The Domestic Politics of Global Climate Change

The Domestic Politics of Global Climate Change

Key Actors in International Climate Cooperation

New Horizons in Environmental Politics series

Edited by Guri Bang, Arild Underdal and Steinar Andresen

Why are some countries more willing and able than others to engage in climate change mitigation? The Domestic Politics of Global Climate Change compiles insights from experts in comparative politics and international relations to describe and explain climate policy trajectories of seven key actors: Brazil, China, the European Union, India, Japan, Russia, and the United States. Using a common conceptual framework, the authors find that ambitious climate policy change is limited by stable material parameters and that governmental supply of mitigation policies meet (or even exceed) societal demand in most cases. Given the important roles that the seven actors play in addressing global climate change, the book’s in-depth comparative analysis will help readers assess the prospects for a new and more effective international climate agreement for 2020 and beyond.

Chapter 5: Climate politics, emission scenarios and negotiation stances in India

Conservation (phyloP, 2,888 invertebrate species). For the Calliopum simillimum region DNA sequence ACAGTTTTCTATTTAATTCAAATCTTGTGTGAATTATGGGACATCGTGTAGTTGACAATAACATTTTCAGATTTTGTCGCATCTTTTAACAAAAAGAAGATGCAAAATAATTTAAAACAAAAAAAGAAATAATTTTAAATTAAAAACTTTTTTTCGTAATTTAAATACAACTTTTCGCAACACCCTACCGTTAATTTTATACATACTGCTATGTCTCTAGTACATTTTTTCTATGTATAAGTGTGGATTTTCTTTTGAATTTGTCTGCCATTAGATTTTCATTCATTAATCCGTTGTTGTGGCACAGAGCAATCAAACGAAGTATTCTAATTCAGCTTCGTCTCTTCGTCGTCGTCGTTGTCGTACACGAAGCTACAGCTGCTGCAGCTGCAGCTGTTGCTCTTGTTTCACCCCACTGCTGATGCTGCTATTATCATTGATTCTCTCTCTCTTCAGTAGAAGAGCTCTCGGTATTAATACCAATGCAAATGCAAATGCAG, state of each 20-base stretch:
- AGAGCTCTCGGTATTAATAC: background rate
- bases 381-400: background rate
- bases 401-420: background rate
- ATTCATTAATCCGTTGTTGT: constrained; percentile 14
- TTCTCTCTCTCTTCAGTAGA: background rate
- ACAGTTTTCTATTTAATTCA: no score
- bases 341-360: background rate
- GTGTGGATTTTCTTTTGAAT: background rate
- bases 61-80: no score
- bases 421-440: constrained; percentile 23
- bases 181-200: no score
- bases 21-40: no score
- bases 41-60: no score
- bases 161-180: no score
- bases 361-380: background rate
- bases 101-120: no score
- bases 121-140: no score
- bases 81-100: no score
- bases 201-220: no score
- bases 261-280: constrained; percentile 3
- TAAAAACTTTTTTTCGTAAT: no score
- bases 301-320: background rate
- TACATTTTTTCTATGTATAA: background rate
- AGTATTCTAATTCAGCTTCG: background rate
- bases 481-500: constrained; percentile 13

Sunil Tankha and Trude Rauken

Subjects: environment, climate change, environmental politics and policy, politics and public policy, environmental politics and policy, international politics


India’s development goals and needs will trump climate change issues, meaning the country is unwilling to make commitments to reduce emissions under the United Nations Framework Convention on Climate Change (UNFCCC). India argues for its right to development, but at the same time India is highly vulnerable to climate change impacts, putting climate change on the agenda of Indian decision-makers. At the same time, being the world’s third largest emitter India plays an integral part in future emission scenarios. Still, there are few signs of large emission cuts in India. India has fossil fuel–dependent energy production and there is little political leeway to cut emissions if seen as limiting economic growth. Instead, India’s policy-makers tend to focus more on adaptation, and civil society and the general citizenry in India are not in favour of emissions curbs for mitigation purposes. Thus international pressure alone is not likely to lead to a strong commitment to cut emissions in India. Instead, India will keep economic growth as its primary goal, but if emission-reducing measures are seen as economically profitable India is more likely to embrace them.

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